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Logic Matrix saves Dow and users from interlock function block spaghetti code

July 28, 2017
Jeff Sibley of Dow Chemical reports on the genesis of Simatic PCS 7 Logic Matrix add-on software tool, and explains how it simplifies and automates interlock programming, enabling quick visualization of process variables and interlock status without requiring users to have extensive coding skills.

As the demands on the process engineer continue to increase, they are asked to solve intricate problems from the process automation and the IT worlds. Couple these requirements with the desire to make operators more effective and operations safer, their programming tasks can be challenging.

Fortunately, software tools like Simatic PCS 7 Logic Matrix (LM) have emerged that can help simplify and automate many programming tasks.

Siemens reports that Logic Matrix is add-on software for PCS 7 that makes engineering simple because complicated interlock functions are programmed in an editor using graphical cause-and-effect methodology. The unique features of Logic Matrix that automatically generate controller code and provide HMI visualization of the process values and detailed interlock conditions simplify programming tasks, allowing the engineer to solve more complex problems.

So how was Logic Matrix developed? Glad you asked. 

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"We wanted a programming tool that visualized cause and effect interlock programming to get away from dealing with control function charts (CFC) and the spaghetti code our interlocking required," said Jeff Sibley, R&D research scientist, Texas Innovation Center, The Dow Chemical Co., and chair of the Siemens Summit User Advisory Board (UAB). "We saw what Siemens Safety Matrix software was doing to automate code for PCS 7 Failsafe Safety Systems, so in 2013, we started pushing for a similar solution for basic process control systems (BPCS). We needed programming that was easier to understand and teach, would let teams focus more on functional design and less on the code, and enable the process scientist to reliably understand and modify complex interlocking."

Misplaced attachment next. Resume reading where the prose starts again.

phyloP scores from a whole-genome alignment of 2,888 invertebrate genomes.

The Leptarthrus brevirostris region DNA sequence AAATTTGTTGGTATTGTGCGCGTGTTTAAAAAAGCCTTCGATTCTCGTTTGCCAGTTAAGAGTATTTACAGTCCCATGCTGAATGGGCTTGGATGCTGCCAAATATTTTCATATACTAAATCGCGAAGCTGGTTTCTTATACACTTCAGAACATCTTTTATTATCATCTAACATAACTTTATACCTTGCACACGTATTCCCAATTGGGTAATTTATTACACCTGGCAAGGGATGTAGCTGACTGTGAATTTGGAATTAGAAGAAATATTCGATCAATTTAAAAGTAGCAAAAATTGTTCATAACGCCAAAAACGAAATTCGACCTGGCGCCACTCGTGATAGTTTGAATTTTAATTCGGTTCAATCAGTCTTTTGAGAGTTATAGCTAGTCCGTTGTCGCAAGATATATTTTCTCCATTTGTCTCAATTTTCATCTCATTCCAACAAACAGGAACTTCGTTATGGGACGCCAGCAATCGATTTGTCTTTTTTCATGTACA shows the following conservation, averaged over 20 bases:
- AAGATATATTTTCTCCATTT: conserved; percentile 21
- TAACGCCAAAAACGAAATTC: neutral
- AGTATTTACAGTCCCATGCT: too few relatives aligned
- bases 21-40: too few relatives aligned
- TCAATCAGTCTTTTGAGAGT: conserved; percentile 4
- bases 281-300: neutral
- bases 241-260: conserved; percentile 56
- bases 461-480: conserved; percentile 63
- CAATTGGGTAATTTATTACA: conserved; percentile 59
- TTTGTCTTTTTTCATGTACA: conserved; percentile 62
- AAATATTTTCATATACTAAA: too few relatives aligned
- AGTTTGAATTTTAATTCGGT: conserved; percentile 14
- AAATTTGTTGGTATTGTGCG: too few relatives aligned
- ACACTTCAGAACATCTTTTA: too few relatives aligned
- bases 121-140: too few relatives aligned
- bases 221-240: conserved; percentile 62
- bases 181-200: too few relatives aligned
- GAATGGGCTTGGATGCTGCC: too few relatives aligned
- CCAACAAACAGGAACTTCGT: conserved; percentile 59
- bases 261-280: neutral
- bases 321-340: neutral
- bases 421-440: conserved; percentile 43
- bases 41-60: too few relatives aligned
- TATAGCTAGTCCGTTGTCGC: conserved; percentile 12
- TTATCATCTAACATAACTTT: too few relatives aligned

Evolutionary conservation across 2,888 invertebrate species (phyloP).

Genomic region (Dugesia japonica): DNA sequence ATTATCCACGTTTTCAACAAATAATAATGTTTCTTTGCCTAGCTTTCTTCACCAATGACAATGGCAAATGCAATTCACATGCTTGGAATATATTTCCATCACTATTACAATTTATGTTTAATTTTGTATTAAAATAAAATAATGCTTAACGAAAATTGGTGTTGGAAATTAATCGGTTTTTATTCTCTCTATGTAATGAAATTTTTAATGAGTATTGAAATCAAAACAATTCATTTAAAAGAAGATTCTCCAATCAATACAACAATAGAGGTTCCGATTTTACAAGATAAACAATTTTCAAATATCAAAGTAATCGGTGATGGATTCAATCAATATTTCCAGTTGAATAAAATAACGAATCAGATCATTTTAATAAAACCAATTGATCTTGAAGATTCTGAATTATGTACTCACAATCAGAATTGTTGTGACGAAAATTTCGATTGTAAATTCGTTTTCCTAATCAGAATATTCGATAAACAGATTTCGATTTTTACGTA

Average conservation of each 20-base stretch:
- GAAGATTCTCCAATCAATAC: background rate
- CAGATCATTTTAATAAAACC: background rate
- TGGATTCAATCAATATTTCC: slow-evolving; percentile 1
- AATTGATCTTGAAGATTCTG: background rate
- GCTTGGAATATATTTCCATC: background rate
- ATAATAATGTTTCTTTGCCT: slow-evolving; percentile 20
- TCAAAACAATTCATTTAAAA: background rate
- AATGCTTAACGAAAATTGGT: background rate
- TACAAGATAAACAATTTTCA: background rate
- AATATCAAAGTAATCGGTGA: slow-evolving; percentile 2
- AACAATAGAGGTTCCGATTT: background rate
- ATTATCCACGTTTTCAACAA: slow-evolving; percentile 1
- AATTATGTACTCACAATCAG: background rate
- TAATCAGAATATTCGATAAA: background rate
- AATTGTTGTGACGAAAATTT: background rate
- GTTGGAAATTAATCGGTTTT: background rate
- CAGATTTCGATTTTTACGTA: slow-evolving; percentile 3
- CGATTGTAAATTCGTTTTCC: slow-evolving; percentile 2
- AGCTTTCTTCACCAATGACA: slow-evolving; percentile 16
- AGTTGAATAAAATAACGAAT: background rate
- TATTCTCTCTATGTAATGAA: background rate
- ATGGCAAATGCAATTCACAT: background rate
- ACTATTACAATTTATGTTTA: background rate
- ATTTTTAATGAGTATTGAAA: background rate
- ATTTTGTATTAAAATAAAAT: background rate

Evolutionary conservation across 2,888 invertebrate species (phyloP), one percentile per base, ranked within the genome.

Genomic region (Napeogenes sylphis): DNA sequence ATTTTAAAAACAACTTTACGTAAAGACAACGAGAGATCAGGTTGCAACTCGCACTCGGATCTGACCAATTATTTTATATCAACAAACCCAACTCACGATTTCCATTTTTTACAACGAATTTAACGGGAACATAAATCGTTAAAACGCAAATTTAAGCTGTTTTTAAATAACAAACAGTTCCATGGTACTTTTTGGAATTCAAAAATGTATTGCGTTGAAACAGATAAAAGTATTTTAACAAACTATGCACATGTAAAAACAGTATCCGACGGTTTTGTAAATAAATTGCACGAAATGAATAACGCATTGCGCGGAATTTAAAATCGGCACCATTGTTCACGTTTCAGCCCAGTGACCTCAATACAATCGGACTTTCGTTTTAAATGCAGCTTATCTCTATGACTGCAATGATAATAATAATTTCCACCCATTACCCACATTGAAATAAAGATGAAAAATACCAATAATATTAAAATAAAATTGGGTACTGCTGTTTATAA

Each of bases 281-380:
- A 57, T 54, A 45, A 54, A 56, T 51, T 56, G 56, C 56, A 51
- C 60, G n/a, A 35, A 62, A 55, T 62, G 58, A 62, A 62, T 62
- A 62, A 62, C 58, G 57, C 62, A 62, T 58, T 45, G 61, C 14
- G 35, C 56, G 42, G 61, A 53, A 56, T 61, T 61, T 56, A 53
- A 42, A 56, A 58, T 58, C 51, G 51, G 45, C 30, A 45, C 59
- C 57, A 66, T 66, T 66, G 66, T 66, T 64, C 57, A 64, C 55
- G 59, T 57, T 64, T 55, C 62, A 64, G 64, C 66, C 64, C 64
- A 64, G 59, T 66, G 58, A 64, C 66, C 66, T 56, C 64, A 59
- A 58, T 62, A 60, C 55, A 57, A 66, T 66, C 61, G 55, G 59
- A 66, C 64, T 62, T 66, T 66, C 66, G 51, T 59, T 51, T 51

Sibley described how Logic Matrix was developed and its more recent activities in his "Logic Matrix—Real-world experiences" presentation on the second day of Siemens Automation Summit 2017 on June 28 in Boca Raton, Fla.

Logic Matrix evolution

Sibley and his colleagues submitted their idea to Siemens' U.S. product request system, wrote a research-focused use case and gave a copy to Dr. Stefan Bamburger, head of portfolio and innovation at Siemens. Subsequently, the LM beta project was started in February 2014 with help from team members, including end users Air Products, Dow and DuPont, along with system integrators aeSolutions and Pigler Automation. Logix Matrix was launched in April 2016 as part of PCS 7 Version 8.2 with the engineering tool part of the base package.

"It's critical to us in R&D because—when we have a process running right and the data is collected, the scientists always want to change it or add other reactions. So, we spend a lot of time reconfiguring previous interlocks, testing again, and constantly making changes to our operator interlock visualization that need to be refreshed by hand. This produces a lot of the spaghetti code which is susceptible to errors, and it's why Logic Matrix's ability to generate interlock code and visualization for operators is so important."

Siemens adds online that Logic Matrix's engineering is efficient, so bulk data interconnection options and import/export mechanisms allow shutdown parameters in PCS 7 to be quickly adapted. As a result, Logic Matrix accelerates engineering and reduces testing times in acceptance procedures for automation tasks.

In addition, LogicMatrix integrates seamlessly with the look and feel of PCS 7's controls, so process-relevant events and alarms are transmitted to the operator system and integrated with the message system. Options can be added to faceplates for accessing Logic Matrix directly, which lets operators jump directly from Logic Matrix to the event at the process tag in the process image. At the same time, all interdependencies with other measuring points are clearly depicted.

Simpler programming, better visualization

"Usually, interlock function blocks are used to protect process applications," explained Paul Morgan, consulting safety engineer at Siemens. "Users need to know high temperatures, pressures, etc., and their interrelations  in processes. However, traditional interlock blocks and their Boolean true/false conditions can be hard for operators to fully understand the process conditions, and the engineering effort they require can be extensive.”

"Logic Matrix was intended as a graphical cause-and-effect programming method for process problems versus responses that automatically generates the controller code with real-time visualization of process values. This method allows operators to easily evaluate and respond to current trip conditions. Many processes require additional conditioning such as filtering, delays and degraded voting schemes. These and many more are built into Logic Matrix."

About the Author

Jim Montague | Executive Editor

Jim Montague is executive editor of Control. 

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